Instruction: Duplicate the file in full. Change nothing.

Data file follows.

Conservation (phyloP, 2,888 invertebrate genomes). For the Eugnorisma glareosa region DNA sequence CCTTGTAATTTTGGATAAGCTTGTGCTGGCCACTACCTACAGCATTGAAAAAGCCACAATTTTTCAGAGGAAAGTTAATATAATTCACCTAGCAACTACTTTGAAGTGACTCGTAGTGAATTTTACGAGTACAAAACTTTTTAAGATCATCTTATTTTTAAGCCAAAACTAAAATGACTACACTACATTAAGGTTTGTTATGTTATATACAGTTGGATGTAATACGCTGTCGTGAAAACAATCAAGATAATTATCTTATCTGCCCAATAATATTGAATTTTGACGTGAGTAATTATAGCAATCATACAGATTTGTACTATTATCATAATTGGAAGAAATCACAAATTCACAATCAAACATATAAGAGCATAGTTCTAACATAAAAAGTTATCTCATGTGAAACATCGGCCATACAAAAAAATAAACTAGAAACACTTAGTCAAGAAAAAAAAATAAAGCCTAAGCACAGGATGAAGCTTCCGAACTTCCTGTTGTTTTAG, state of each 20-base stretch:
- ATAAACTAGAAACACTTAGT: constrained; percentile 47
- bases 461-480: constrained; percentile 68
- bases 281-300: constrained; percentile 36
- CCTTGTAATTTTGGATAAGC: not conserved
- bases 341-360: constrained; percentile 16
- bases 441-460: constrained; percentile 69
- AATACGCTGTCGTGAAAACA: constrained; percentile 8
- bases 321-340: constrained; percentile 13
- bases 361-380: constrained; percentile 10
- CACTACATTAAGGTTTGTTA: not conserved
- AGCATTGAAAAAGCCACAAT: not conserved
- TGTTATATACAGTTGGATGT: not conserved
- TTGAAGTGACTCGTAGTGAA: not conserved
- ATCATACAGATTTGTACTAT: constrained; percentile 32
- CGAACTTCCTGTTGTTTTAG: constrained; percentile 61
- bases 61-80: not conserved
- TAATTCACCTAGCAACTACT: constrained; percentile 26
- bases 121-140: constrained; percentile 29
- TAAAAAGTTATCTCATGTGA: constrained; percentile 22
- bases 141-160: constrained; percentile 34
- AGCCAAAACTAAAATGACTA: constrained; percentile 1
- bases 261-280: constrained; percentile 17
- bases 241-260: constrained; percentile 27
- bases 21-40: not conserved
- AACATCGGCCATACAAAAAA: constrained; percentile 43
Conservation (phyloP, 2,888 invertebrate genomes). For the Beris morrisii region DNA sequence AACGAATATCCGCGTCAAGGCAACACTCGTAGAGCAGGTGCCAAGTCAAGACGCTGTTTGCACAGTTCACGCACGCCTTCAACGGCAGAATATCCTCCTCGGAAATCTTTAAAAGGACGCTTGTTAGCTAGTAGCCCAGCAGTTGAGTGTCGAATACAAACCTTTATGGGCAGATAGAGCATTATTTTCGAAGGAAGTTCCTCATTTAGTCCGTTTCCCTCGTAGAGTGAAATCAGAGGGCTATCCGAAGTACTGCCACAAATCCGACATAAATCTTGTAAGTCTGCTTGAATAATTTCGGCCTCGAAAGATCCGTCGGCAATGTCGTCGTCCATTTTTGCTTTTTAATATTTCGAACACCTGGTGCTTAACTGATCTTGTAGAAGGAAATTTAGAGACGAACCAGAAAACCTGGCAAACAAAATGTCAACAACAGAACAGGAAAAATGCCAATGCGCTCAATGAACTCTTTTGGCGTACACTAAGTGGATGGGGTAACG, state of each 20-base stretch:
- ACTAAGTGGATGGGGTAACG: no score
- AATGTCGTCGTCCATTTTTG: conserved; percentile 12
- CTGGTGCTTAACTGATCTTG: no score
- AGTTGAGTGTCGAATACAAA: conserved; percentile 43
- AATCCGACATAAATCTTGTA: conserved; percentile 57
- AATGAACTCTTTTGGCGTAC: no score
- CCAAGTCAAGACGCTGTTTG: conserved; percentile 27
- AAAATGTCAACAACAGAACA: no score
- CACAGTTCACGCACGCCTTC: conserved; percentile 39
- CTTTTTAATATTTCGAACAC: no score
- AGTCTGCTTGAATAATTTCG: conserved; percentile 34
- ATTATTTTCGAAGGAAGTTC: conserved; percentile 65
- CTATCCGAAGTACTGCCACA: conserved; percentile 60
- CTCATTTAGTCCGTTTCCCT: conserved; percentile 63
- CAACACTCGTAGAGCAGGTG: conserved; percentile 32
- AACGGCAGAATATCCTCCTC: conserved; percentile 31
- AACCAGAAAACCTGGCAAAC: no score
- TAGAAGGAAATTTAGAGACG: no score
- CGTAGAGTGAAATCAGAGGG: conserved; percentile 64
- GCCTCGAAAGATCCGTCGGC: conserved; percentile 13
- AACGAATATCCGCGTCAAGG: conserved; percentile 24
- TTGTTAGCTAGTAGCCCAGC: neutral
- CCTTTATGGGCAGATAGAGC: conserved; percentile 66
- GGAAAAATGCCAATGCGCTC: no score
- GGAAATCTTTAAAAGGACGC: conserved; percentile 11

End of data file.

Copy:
Conservation (phyloP, 2,888 invertebrate genomes). For the Eugnorisma glareosa region DNA sequence CCTTGTAATTTTGGATAAGCTTGTGCTGGCCACTACCTACAGCATTGAAAAAGCCACAATTTTTCAGAGGAAAGTTAATATAATTCACCTAGCAACTACTTTGAAGTGACTCGTAGTGAATTTTACGAGTACAAAACTTTTTAAGATCATCTTATTTTTAAGCCAAAACTAAAATGACTACACTACATTAAGGTTTGTTATGTTATATACAGTTGGATGTAATACGCTGTCGTGAAAACAATCAAGATAATTATCTTATCTGCCCAATAATATTGAATTTTGACGTGAGTAATTATAGCAATCATACAGATTTGTACTATTATCATAATTGGAAGAAATCACAAATTCACAATCAAACATATAAGAGCATAGTTCTAACATAAAAAGTTATCTCATGTGAAACATCGGCCATACAAAAAAATAAACTAGAAACACTTAGTCAAGAAAAAAAAATAAAGCCTAAGCACAGGATGAAGCTTCCGAACTTCCTGTTGTTTTAG, state of each 20-base stretch:
- ATAAACTAGAAACACTTAGT: constrained; percentile 47
- bases 461-480: constrained; percentile 68
- bases 281-300: constrained; percentile 36
- CCTTGTAATTTTGGATAAGC: not conserved
- bases 341-360: constrained; percentile 16
- bases 441-460: constrained; percentile 69
- AATACGCTGTCGTGAAAACA: constrained; percentile 8
- bases 321-340: constrained; percentile 13
- bases 361-380: constrained; percentile 10
- CACTACATTAAGGTTTGTTA: not conserved
- AGCATTGAAAAAGCCACAAT: not conserved
- TGTTATATACAGTTGGATGT: not conserved
- TTGAAGTGACTCGTAGTGAA: not conserved
- ATCATACAGATTTGTACTAT: constrained; percentile 32
- CGAACTTCCTGTTGTTTTAG: constrained; percentile 61
- bases 61-80: not conserved
- TAATTCACCTAGCAACTACT: constrained; percentile 26
- bases 121-140: constrained; percentile 29
- TAAAAAGTTATCTCATGTGA: constrained; percentile 22
- bases 141-160: constrained; percentile 34
- AGCCAAAACTAAAATGACTA: constrained; percentile 1
- bases 261-280: constrained; percentile 17
- bases 241-260: constrained; percentile 27
- bases 21-40: not conserved
- AACATCGGCCATACAAAAAA: constrained; percentile 43
Conservation (phyloP, 2,888 invertebrate genomes). For the Beris morrisii region DNA sequence AACGAATATCCGCGTCAAGGCAACACTCGTAGAGCAGGTGCCAAGTCAAGACGCTGTTTGCACAGTTCACGCACGCCTTCAACGGCAGAATATCCTCCTCGGAAATCTTTAAAAGGACGCTTGTTAGCTAGTAGCCCAGCAGTTGAGTGTCGAATACAAACCTTTATGGGCAGATAGAGCATTATTTTCGAAGGAAGTTCCTCATTTAGTCCGTTTCCCTCGTAGAGTGAAATCAGAGGGCTATCCGAAGTACTGCCACAAATCCGACATAAATCTTGTAAGTCTGCTTGAATAATTTCGGCCTCGAAAGATCCGTCGGCAATGTCGTCGTCCATTTTTGCTTTTTAATATTTCGAACACCTGGTGCTTAACTGATCTTGTAGAAGGAAATTTAGAGACGAACCAGAAAACCTGGCAAACAAAATGTCAACAACAGAACAGGAAAAATGCCAATGCGCTCAATGAACTCTTTTGGCGTACACTAAGTGGATGGGGTAACG, state of each 20-base stretch:
- ACTAAGTGGATGGGGTAACG: no score
- AATGTCGTCGTCCATTTTTG: conserved; percentile 12
- CTGGTGCTTAACTGATCTTG: no score
- AGTTGAGTGTCGAATACAAA: conserved; percentile 43
- AATCCGACATAAATCTTGTA: conserved; percentile 57
- AATGAACTCTTTTGGCGTAC: no score
- CCAAGTCAAGACGCTGTTTG: conserved; percentile 27
- AAAATGTCAACAACAGAACA: no score
- CACAGTTCACGCACGCCTTC: conserved; percentile 39
- CTTTTTAATATTTCGAACAC: no score
- AGTCTGCTTGAATAATTTCG: conserved; percentile 34
- ATTATTTTCGAAGGAAGTTC: conserved; percentile 65
- CTATCCGAAGTACTGCCACA: conserved; percentile 60
- CTCATTTAGTCCGTTTCCCT: conserved; percentile 63
- CAACACTCGTAGAGCAGGTG: conserved; percentile 32
- AACGGCAGAATATCCTCCTC: conserved; percentile 31
- AACCAGAAAACCTGGCAAAC: no score
- TAGAAGGAAATTTAGAGACG: no score
- CGTAGAGTGAAATCAGAGGG: conserved; percentile 64
- GCCTCGAAAGATCCGTCGGC: conserved; percentile 13
- AACGAATATCCGCGTCAAGG: conserved; percentile 24
- TTGTTAGCTAGTAGCCCAGC: neutral
- CCTTTATGGGCAGATAGAGC: conserved; percentile 66
- GGAAAAATGCCAATGCGCTC: no score
- GGAAATCTTTAAAAGGACGC: conserved; percentile 11